Project Challenger restoration - part two

By: Mutha Mopar, Photography by: Jack Beattie

Presented by

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markers indicating crack through main web markers indicating crack through main web
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How Chris Beattie went in search of the ultimate big-block and came home with a 130kg coffee table

"You know that block you dropped off for crack testing mate?"

"Yeah." "It’s buggered." "Bugger."

Thus ended my initial plan for the rocking horse rare 400 cu in Dodge factory block that I’d discovered purely by chance in a Melbourne wrecking yard. I’d gone in search of any 400 block in good nick as the basis for a ballistic 500-plus cu in tyre-shredder for our Mongrel ’70 Challenger (read part one here). All the experts reckoned the 400 offered the best combination of massive bore (4.342in – one of the biggest in the business) and a stroke as big as you’d want. With an under-square 4.150 steel crank, I’d still end up with a Godzilla-like 500 cube motor that would rev all day long and be good for around one hp per cube without any stress whatsoever.

So I’m looking at the bare block on the workshop floor and I notice some big raised casting numbers on one side. Flicking through my copy of Mopar Motors for Morons, I see a picture of exactly the same block. The caption said: "If you find one of these for sale, try and keep a straight face coz they are rare as …" or words to that effect.

cast-numbers-on-block.jpgCast numbers indicate the cold weather block

Turns out it was one very rare ‘Cold Weather Block’, with lots of extra meat in all the right places, including the decks, bores and main bearing saddles. Only a couple of thousand were cast back in the early 70s and serious Mopar hot-rodders would give their firstborn to get hold of one.

So after nonchalantly checking the bores and giving it the once-over, I turn to the bloke in the overalls.

"Dunno mate, looks like it’s gonna need some work and ..."

"Eight hundred bucks or piss off." "Done!" But after snagging what I thought was the buy of the century, a few weeks later I was more than a little deflated to hear that it had the Mopar equivalent of the Grand Canyon running through its centre webbing. It was almost impossible to see, but crack testing had revealed the fatal fissure.

| Read next: 1970 Dodge Challenger Reader Resto

engine-block-with-marker.jpgCold weather block had extra material in the main webs for added strength

So, I now had what will become an $800 130kg conversation piece/coffee table, and was still no closer to building Mongrel’s killer big block.

It was a lesson learned though. Sort of.

| Read next: Dodge Challenger buyer & value guide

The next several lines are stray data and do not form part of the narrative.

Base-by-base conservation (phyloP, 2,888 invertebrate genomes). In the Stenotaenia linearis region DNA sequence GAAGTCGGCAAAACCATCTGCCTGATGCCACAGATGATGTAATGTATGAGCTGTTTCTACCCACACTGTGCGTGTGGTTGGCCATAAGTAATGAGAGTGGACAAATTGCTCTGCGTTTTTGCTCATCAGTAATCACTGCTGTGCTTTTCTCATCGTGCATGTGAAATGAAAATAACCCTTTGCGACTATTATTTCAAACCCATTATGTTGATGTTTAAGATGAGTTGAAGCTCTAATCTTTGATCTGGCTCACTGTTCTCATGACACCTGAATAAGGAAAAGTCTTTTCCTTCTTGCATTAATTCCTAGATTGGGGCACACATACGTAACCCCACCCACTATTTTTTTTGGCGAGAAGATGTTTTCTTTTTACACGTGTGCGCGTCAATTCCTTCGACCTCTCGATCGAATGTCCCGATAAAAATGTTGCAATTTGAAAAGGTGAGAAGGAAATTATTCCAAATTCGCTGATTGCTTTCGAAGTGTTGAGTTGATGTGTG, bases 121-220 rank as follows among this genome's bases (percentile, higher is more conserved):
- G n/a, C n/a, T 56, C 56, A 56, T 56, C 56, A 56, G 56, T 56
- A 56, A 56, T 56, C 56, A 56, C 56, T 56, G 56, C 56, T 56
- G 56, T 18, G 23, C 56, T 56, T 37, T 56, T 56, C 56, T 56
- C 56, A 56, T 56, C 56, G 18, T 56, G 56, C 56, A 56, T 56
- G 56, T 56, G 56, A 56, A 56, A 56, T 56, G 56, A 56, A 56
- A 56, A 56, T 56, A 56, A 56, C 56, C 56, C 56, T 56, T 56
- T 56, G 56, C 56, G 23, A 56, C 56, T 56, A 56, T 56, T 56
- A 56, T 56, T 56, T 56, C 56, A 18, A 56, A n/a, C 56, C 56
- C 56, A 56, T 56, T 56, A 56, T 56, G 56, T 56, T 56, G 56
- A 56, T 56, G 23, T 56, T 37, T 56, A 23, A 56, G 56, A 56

project-challenger-4.jpgA wise man once said that two heads are better than one. He also drove a V8

I started the search again and was almost going to get hold of one in the US when another 400 turned up on Ebay. It was over in Perth, had sat in a paddock growing rust for most of this century, but the seller bloke reckoned it was otherwise in pretty good nick. He was actually a proper engine builder and guaranteed in writing that he’d refund the $1K price if it turned out to be a matching coffee table to my previous purchase.

Happy to report that it passed the crack test with a 10 out of 10 and we even trial bored it to make sure it would handle a 40 thou overbore.

| Read next: Dodge Hemi Challenger review

engine-blocks.jpg

So I’m now scouring the internet for the rest of the bits needed to turn it into a howling, fire-breathing beast. Fortunately a fair chunk of the web seems to be dedicated solely to offering me options to spend lottsa dough on Mopar go-fast bits. There are alloy heads in all shapes and sizes, and enough cranks, rods, pistons and cams to cater for all tastes. Main thing is it all has to work well together. All the bits have to get along, otherwise it could be a case of pissed ‘n’ broke, as they say in the game.

engine-block-4.jpgThe block now wears an ‘NFG’ tag - says it all, really

And, of course, there’s still the small matter of the rest of Mongrel, which as I write this, consists of several million seemingly unrelated parts that used to be a 1970 Dodge Challenger taking up space in mate, Max Hayes’ resto shop, otherwise known as Hayes Garage.

Personally I blame Max. He’s offered nothing but encouragement throughout the project to date, when what I probably really needed was a dose of reality delivered by a shifter around the head.

project-challenger.jpgMax is determined to keep Beattie’s dream alive

Actually, Max is about the best there is as far as resto and panel repairs goes, so at least I know the body will be in good hands. If you need a mudguard for your 1918 Pierce Arrow, I reckon Max could whip one up for you out of some corrugated iron, just using his memory and a pair of pliers.

Happy days.

 

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